Monday, January 03, 2011

New Year’s Pledge for 2011

It’s always dangerous when I start devising plans and strategies for my site – they invariably go right out of the window at the first sign of an exciting new novel. But, I’m starting to think this is a problem. When I started writing Civilian-Reader, my aim was to just scribble some thoughts down about books I’ve read and enjoyed or loved, on the off-chance that someone might read it and decide to check this or that book out for themselves.

(This, incidentally, should also explain to new readers of the site why the reviews I post are almost, unfailingly positive – not necessarily glowing, but I try to focus on the positives of every book I read. If there are no redeeming features, it simply won’t feature on the site. I only have so much time to read for pleasure, so I don’t want to struggle through something that doesn’t fire my enthusiasm or interest.)

To begin with, I read a greater mix of new releases and ‘old’ novels – frequently just working my way through an author’s back-catalogue (for example, after reading my first Richard North Patterson book, I proceeded to read three more, and despite being convinced that I reviewed one of them – partly because it was 10 years old and the politics contained within still resonated at the time, but also because it was a great book – I just can’t find the review… Which is rather weird.)

I also only wrote infrequently – in 2007, for example, I only wrote nine reviews; not because I wasn’t reading all the time, but because I was only just getting interested in blogging and reviewing on a larger scale and wasn’t sure if it was something I wanted to devote much time to.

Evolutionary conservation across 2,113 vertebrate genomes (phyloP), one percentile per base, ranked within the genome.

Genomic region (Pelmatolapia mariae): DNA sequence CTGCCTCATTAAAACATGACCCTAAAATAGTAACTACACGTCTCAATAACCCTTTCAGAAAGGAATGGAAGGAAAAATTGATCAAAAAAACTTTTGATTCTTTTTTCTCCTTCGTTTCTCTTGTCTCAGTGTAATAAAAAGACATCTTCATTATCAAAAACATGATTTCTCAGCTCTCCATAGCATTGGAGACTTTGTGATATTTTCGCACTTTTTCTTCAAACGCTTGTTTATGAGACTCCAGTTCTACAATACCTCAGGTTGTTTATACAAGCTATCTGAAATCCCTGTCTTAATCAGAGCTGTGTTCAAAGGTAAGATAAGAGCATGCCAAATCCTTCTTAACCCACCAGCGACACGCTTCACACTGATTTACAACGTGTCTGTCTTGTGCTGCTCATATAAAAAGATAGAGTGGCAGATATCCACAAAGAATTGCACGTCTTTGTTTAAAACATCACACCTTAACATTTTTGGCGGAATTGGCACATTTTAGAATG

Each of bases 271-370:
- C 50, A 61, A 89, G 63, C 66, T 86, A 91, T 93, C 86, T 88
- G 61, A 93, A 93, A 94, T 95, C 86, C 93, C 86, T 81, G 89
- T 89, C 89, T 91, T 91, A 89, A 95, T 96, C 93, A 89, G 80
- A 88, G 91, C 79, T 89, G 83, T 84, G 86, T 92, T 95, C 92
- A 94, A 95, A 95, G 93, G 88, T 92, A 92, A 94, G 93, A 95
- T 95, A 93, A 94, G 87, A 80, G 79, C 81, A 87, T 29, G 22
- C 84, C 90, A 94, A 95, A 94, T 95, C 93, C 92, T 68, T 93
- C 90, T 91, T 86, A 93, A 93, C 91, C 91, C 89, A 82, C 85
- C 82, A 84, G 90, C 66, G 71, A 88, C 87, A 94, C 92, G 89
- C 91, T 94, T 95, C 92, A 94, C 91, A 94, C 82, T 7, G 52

Actually, if I’m honest, the first reviews for the site were heavily Star Wars-related, because that’s what I happened to be reading at the time. I worked my way through the long, rather exhausting New Jedi Order series, and decided to ramble about it for a bit. Then, things grew and I started reviewing other novels and it’s snowballed from there. When publishers started sending me advance copies of novels, I was able to discover a huge number of authors I would never have considered trying out previously – this, in my mind, is the best thing about being a book-blogger: what can be nicer than discovering either a new (or established-but-new-for-you) author because someone sent it to you out of the blue? Not only that, but it opened my eyes to a wider range of genre fiction – particularly fantasy, which I now read more than anything else. Before I started writing reviews and whatnot, I was almost exclusively reading shelf-loads of political-/crime-thrillers, Terry Pratchett, Star Wars and Black Library novels, with the occasional random selection thrown in as well. I also read a lot of non-fiction for pleasure (which is why I have the non-fiction site, too). Actually, it’s not only because of reviews that I started to read more fantasy – this was also considerably helped along by my introduction to Scott Lynch’s Gentlemen Bastards series (Lies of Locke Lamora and Red Seas Under Red Skies).

Anyway, I am digressing quite a bit. The point of this post was to let you know my proposed Pledge for 2011. I’m just not entirely sure what I want this pledge to be. I was leaning towards a promise to review an ‘old’ novel for every four new or upcoming releases I read and reviewed. This sounded pretty reasonable to me – looking over the main publishers whose authors I follow, there are perhaps two or three new novels each month that I’m particularly interested in.

This should, in theory, leave me with time to review older stuff that has either…

… been gathering dust on my shelves for a while – for example, Joe Abercrombie and Michael Chabon;

… is something I stumble across in either a bookstore, charity shop, or was recommended by someone else – for example, Steven Brust’s Vlad Taltos series;

… is a novel or series I want to re-read – such as Anne Rice’s Vampire Chronicles, maybe a couple of Pratchett’s Guards novels, and also some of the earlier Star Wars novels.

That’s the plan, anyway. But, of course, everybody knows about the best laid plans…

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